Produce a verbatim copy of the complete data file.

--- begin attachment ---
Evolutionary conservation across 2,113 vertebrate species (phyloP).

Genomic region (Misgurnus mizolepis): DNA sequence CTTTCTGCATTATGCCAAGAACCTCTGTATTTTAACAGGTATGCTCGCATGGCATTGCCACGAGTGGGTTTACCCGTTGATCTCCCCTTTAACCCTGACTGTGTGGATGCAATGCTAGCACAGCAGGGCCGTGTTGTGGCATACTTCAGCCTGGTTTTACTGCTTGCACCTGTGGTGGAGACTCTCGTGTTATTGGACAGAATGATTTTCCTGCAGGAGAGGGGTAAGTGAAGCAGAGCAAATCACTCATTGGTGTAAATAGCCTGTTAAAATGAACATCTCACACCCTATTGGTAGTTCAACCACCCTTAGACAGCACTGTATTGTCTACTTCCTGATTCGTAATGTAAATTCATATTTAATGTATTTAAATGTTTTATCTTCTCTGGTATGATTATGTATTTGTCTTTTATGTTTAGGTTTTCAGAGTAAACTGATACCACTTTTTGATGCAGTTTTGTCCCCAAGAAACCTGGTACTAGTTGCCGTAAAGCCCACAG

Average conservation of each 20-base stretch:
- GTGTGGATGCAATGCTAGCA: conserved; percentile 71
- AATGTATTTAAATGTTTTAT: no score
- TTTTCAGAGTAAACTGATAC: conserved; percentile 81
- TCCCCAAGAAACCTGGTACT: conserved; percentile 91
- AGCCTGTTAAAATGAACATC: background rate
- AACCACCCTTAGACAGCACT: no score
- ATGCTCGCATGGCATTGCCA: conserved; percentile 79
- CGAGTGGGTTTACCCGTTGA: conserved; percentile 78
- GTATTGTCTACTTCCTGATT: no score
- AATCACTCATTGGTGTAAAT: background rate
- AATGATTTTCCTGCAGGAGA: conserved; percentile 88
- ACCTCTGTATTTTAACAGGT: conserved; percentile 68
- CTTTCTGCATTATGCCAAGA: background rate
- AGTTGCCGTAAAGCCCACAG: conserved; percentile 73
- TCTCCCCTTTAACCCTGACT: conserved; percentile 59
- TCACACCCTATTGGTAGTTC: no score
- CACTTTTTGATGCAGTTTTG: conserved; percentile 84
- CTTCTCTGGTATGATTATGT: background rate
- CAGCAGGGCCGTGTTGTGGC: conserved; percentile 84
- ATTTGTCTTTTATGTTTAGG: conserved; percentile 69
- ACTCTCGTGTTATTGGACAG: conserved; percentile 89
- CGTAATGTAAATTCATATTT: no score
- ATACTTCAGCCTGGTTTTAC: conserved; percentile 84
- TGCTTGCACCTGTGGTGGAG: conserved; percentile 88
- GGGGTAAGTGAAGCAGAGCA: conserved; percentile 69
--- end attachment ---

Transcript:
Evolutionary conservation across 2,113 vertebrate species (phyloP).

Genomic region (Misgurnus mizolepis): DNA sequence CTTTCTGCATTATGCCAAGAACCTCTGTATTTTAACAGGTATGCTCGCATGGCATTGCCACGAGTGGGTTTACCCGTTGATCTCCCCTTTAACCCTGACTGTGTGGATGCAATGCTAGCACAGCAGGGCCGTGTTGTGGCATACTTCAGCCTGGTTTTACTGCTTGCACCTGTGGTGGAGACTCTCGTGTTATTGGACAGAATGATTTTCCTGCAGGAGAGGGGTAAGTGAAGCAGAGCAAATCACTCATTGGTGTAAATAGCCTGTTAAAATGAACATCTCACACCCTATTGGTAGTTCAACCACCCTTAGACAGCACTGTATTGTCTACTTCCTGATTCGTAATGTAAATTCATATTTAATGTATTTAAATGTTTTATCTTCTCTGGTATGATTATGTATTTGTCTTTTATGTTTAGGTTTTCAGAGTAAACTGATACCACTTTTTGATGCAGTTTTGTCCCCAAGAAACCTGGTACTAGTTGCCGTAAAGCCCACAG

Average conservation of each 20-base stretch:
- GTGTGGATGCAATGCTAGCA: conserved; percentile 71
- AATGTATTTAAATGTTTTAT: no score
- TTTTCAGAGTAAACTGATAC: conserved; percentile 81
- TCCCCAAGAAACCTGGTACT: conserved; percentile 91
- AGCCTGTTAAAATGAACATC: background rate
- AACCACCCTTAGACAGCACT: no score
- ATGCTCGCATGGCATTGCCA: conserved; percentile 79
- CGAGTGGGTTTACCCGTTGA: conserved; percentile 78
- GTATTGTCTACTTCCTGATT: no score
- AATCACTCATTGGTGTAAAT: background rate
- AATGATTTTCCTGCAGGAGA: conserved; percentile 88
- ACCTCTGTATTTTAACAGGT: conserved; percentile 68
- CTTTCTGCATTATGCCAAGA: background rate
- AGTTGCCGTAAAGCCCACAG: conserved; percentile 73
- TCTCCCCTTTAACCCTGACT: conserved; percentile 59
- TCACACCCTATTGGTAGTTC: no score
- CACTTTTTGATGCAGTTTTG: conserved; percentile 84
- CTTCTCTGGTATGATTATGT: background rate
- CAGCAGGGCCGTGTTGTGGC: conserved; percentile 84
- ATTTGTCTTTTATGTTTAGG: conserved; percentile 69
- ACTCTCGTGTTATTGGACAG: conserved; percentile 89
- CGTAATGTAAATTCATATTT: no score
- ATACTTCAGCCTGGTTTTAC: conserved; percentile 84
- TGCTTGCACCTGTGGTGGAG: conserved; percentile 88
- GGGGTAAGTGAAGCAGAGCA: conserved; percentile 69